I have yet to find a pain management doctor to work with. The ones we have consulted, immediately state that they are procedural pain management specialists. They like to work with the part of the spine that attaches the head to the neck and the lumbar spine, or lower back. When it comes to the part that turns into the tailbone or pelvis, they get insecure, and turf us over to the gynecologists.  Most pain doctors like to do clinical procedures like nerve blocks.  Makes sense to them, right?  Just draw up some medication, inject it, tell the patient it might work, and then bill the insurance company.  No need to have a long, detailed conversation with your patient regarding the nature of the pain and what meds have been helping, not helping, or creating side effects.  And, then they don't have to deal with the cumbersome paperwork imposed by the DEA regulations and weed out potential drug seekers from the actual pain population. 

 We are a labor intensive bunch and low reimbursement units. Hate to break it to you, but we are called "units" when it comes to billing.  

However, it leaves the chronic pain patient without a captain of the ship, and often we get lost in a murky sea of symptoms. Symptoms that often are so familiar to us, but they can still cause us to lose our bearings.  

Over the past several months, I have been having a really tough time during the night especially.  Most of my friends and family have heard me complain of terrible insomnia, hormonal night sweats, fatigue and awakening feeling like I have the flu and totally unrestored sleep.  I talked to several doctors and recently saw a neurologist.  She was very suspicious that I was developing fibromyalgia. She wanted to start me on Lyrica, but I declined and wanted to do a little more investigation. 

Next, I saw a nurse practitioner/naturopath and she felt my symptoms were not classic fibromyalgia symptoms, but she knew they had a varied spectrum. She wanted me to test my hormones and also do a thorough evaluation for many tick borne diseases.  I am still waiting for those results.

In the meantime, I decided to do some of my own personal detective work as I was really getting frustrated and feeling low and defeated.  I started to document my symptoms and record when they were happening and describe them in full detail.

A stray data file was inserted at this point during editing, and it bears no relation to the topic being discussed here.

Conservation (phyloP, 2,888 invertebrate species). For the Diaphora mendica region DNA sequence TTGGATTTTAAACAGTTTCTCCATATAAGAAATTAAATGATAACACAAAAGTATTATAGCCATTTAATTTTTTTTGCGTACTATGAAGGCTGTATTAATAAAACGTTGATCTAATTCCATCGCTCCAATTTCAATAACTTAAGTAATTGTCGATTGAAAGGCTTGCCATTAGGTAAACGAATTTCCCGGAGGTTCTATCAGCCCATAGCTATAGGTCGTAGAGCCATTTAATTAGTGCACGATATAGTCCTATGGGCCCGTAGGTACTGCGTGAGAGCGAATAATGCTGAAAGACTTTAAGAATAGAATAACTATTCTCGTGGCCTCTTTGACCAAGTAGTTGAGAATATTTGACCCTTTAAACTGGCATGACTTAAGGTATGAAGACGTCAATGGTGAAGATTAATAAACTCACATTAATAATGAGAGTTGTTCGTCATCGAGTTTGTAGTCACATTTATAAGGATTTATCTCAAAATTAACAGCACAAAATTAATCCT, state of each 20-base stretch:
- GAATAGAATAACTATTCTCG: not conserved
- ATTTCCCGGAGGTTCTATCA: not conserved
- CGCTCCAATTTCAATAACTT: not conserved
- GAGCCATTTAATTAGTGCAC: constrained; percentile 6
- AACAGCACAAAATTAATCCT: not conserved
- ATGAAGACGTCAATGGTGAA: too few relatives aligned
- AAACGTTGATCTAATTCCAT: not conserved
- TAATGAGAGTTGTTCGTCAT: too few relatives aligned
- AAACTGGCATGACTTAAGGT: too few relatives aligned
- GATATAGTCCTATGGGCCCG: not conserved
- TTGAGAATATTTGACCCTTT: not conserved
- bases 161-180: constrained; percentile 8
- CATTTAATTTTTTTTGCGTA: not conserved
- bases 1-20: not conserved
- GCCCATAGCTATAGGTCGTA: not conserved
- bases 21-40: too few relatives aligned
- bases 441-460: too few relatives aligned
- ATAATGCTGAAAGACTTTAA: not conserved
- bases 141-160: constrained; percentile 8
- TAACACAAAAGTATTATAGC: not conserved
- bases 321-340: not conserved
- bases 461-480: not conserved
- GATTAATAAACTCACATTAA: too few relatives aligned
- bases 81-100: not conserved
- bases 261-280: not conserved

A typical record would read like this:
04:00 can't sleep. legs ache.  sweating. flu-like feeling. so achey, all over. my whole body is weak. sweaty. muscles twitching. jaw hurts. my bones in my whole body hurt
08:00  feels like I didn't sleep at all.  drag myself out of bed.  take my morning dose of morphine.  Tai chi wakes me up.

3:00 tired, hardly did anything today. bones starting to ache.  want to take a nap.  take a vicodin 7.5 mg.  hour later feel better.

I started to notice this pattern of weakness and pain at certain times of the day.  It also coincided with when the morphine might be wearing off, or reaching it's nadir.

In the meantime, my husband finally found a pain doctor who actually works with pain patients like me.  She told him that she'd be happy to work with me and was concerned about my quality of life.  Ahhhh...  I love it when they use those quality of life sentences.  I'd like to have a quality life. She told him that even though the morphine is dosed twice a day, that it runs out faster and she often has to prescribe it 3x a day in divided doses.  That is what I figured out on my own, and it has already been helping.  I am looking forward to this visit.

I wanted to share this because it is likely a very common problem and it can happen for many reasons.  When we get comfortable with our disease and our doctors get comfortable with us, sometimes we stop taking the fresh look with "new eyes".  It is so important that when we see our doctors that we are very specific with telling them how our pain is now, compared to how it was at the last visit. Get detailed with describing the quality of your pain so you can help your doctor help you. All my doctors, including me and my husband were going down the fibro track until I really stopped and dissected the information and analyzed it by taking a step back and looking at the data.  We have to be our own scientists sometime.  The other thing that happens is that when you have been on a med for a long time, the doctor may get complacent about asking you how it is working.  With any neurologic drug, especially a narcotic, it is paramount that you let your doctor know if you think you are responding differently to a med than you did in the past. Or, if you have new symptoms, help your doc out a bit and actually say, "could this new symptom be related to my meds?  Let's talk about each of them".  Again, these are examples of advocating for your self, and actually helping your doctor help you.

Finally, as I am now bringing in a 4th doctor into my team, I need to make sure that all of her notes go to my other doctors so they stay up on my care.  She'll need to send copies to the gynecologist, my pmd, and the neurologist.  And I expect them to know the latest about me when I go for a follow-up appointment.  Finally, I will also share some current literature with them so they can learn a little more about pudendal neuralgia and pevlic floor dysfunction.  That team approach means that sometimes I coach them.  Even when you are at your weakest, try to take charge and be your own best advocate.  Try not to get burned in the process.

I'm hoping partly cloudy, becomes clear blue sky here quite soon.

Peace, Healing, Humor,

 my lonely fish are so hungry and they want to dance so please stop a while, feed them and play